The Banh Mi Burger at Pee Wee's Famous Hot Dogs

Categories: Viet Vittles
I've been talking to a lot of people lately about the Vietnamese influence on Orange County's food. Everything from the fusion French-Vietnamese bistros that only seem to exist in Little Saigon to luxe loncheras like Dos Chinos who fuse Vietnamese and Mexican flavors together.

Usually, the discussion revolves around the Vietnamese influence on non-Vietnamese food; discussions of the non-Vietnamese influence on Vietnamese foods typically are about the dumbing down of traditional Vietnamese dishes.

Then there's the banh mi burger at Pee Wee's Hot Dogs in Huntington Beach.

Yes, that's right--a banh mi burger. It's a hamburger, shaped to fit into a baguette, then dressed Viet-style: cilantro, mint, cucumbers, shaved chiles (jalapeños in this case), do chua (pickled daikon and carrot shreds), mayonnaise, and maybe a touch of Maggi (or maybe that was the marinade on the meat?).

Taken as a whole, it was a success--sort of. The flavor profile screamed banh mi, the baguette was right, the sandwich held together, and the burger itself made for an interesting riff on a xiu mai (meatball) banh mi. With a few tweaks, it'd be a perfect example of the American influence on the Vietnamese sandwich.

First, lose the mint. Whole Foods (and their awful, awful "banh mi") does the mint thing too, which puzzles me; I've been eating banh mi for years and I've never encountered one with mint on it. Cilantro, yes, absolutely; mint, never. It doesn't play well with others.

Second, adjust the salt level. Some of the dressing is salty, which means the burger needs to be adjusted accordingly.

Third, double the amount of do chua on the sandwich; there should be enough that every bite has some do chua in it.

Minor quibbles, to be sure, except for the mint. The hardest part is deciding what side to get--the sweet potato tots? the fancy fries? the best-in-class onion rings?--and whether to go for the homemade lemonade or the lavender limeade. (Pssst... guys... get a beer and wine license. PLEASE.)

How you know it's a damn good sandwich? It costs $5.95 and I'd pay it willingly. That's right--a $6 banh mi I'd actually seek out.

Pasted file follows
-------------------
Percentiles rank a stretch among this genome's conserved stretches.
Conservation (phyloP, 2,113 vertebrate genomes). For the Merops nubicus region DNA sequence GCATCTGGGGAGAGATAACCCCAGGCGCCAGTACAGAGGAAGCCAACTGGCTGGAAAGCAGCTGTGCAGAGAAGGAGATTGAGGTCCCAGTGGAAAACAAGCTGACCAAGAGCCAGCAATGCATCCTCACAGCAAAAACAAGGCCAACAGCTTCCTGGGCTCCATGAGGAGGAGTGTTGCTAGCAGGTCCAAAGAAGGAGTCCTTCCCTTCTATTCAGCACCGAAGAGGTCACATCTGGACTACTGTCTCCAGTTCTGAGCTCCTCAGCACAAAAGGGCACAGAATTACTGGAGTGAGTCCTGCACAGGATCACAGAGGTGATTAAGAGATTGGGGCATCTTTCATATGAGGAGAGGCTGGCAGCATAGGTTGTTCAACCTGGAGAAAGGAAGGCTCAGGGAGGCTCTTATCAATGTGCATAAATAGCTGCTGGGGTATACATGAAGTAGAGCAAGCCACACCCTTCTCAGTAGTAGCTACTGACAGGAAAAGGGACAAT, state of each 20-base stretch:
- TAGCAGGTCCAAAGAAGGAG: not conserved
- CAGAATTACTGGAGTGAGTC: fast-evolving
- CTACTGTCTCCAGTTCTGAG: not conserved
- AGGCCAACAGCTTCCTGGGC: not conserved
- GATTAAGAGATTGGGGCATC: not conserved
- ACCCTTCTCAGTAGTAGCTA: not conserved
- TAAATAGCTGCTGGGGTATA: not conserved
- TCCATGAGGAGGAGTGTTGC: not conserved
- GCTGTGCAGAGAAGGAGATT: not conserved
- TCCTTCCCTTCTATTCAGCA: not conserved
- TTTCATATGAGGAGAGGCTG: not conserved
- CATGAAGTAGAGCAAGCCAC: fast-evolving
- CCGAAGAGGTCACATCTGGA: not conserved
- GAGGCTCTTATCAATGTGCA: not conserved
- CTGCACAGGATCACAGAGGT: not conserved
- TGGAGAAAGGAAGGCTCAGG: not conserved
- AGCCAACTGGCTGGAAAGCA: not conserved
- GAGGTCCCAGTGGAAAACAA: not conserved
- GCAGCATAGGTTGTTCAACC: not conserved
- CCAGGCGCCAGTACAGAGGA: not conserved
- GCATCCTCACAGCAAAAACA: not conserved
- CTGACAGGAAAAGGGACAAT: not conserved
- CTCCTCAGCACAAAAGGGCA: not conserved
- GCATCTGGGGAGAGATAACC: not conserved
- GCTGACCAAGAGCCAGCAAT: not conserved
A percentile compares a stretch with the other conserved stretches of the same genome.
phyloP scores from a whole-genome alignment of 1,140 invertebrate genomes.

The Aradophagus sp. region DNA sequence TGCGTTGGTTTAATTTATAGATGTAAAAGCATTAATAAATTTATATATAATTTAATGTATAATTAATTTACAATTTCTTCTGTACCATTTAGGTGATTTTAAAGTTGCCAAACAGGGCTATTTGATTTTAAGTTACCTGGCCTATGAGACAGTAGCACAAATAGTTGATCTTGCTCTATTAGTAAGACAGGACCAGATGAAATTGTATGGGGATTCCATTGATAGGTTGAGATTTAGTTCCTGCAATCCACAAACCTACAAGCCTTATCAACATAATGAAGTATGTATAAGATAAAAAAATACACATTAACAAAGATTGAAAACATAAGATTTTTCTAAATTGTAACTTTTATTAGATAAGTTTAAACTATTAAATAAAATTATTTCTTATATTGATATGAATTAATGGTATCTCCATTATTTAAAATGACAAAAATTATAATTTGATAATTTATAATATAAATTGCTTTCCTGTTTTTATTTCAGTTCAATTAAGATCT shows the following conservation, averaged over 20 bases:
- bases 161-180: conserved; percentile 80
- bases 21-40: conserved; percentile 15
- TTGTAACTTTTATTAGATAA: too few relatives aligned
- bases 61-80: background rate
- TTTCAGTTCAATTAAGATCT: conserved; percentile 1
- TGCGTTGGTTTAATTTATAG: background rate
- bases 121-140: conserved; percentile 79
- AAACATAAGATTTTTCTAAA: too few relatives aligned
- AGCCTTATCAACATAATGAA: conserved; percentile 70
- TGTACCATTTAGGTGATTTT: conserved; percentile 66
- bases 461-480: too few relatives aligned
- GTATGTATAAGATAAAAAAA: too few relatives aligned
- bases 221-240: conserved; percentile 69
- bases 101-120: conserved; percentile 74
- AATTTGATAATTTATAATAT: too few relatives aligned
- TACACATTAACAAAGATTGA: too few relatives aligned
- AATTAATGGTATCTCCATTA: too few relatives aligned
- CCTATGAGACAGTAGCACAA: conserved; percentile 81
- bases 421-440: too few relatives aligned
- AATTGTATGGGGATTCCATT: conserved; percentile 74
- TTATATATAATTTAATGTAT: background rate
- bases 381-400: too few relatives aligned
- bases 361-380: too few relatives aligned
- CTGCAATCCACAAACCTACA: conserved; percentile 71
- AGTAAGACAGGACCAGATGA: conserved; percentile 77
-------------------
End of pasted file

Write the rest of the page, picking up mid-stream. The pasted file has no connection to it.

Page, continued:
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Probably should add fried onions.


Very impressed by your knowledge of the perfect banh mi elements. You got me when you busted out "do chua" after explaining what it was instead of just using the easier English words. Awesomely authentic. Thanks.

Jeff Overley
Jeff Overley

Not terribly surprised Pee Wee's is doing this; since opening, it's been serving sausages on baguettes sourced from Banh Mi Che Cali.

That said, $5.95 is pretty steep. I trust you, Dave, but Little Saigon is right up the street from PW's.

Michelle Woo
Michelle Woo

Think I'd rather have a banh mi hot dog! They should make that!


if you don't know about it already, youshould look up kalbi burger in LA on wilshire. i think they probably execute the banh mi burger better. ... and they have buns made out of baguettes. it's a must try.

I got nothin
I got nothin

Gonna have to give that banh mi burger a try. Perhaps in the future they could further vietnamize the menu by adding a side of nem nuong spring rolls made with a regular hot dog and a mustard based dipping sauce on the side. Instead of the wonton crisp, they could toss in a french fry. I've often been accused of adding too many ingredients, so maybe I should leave it to the professionals

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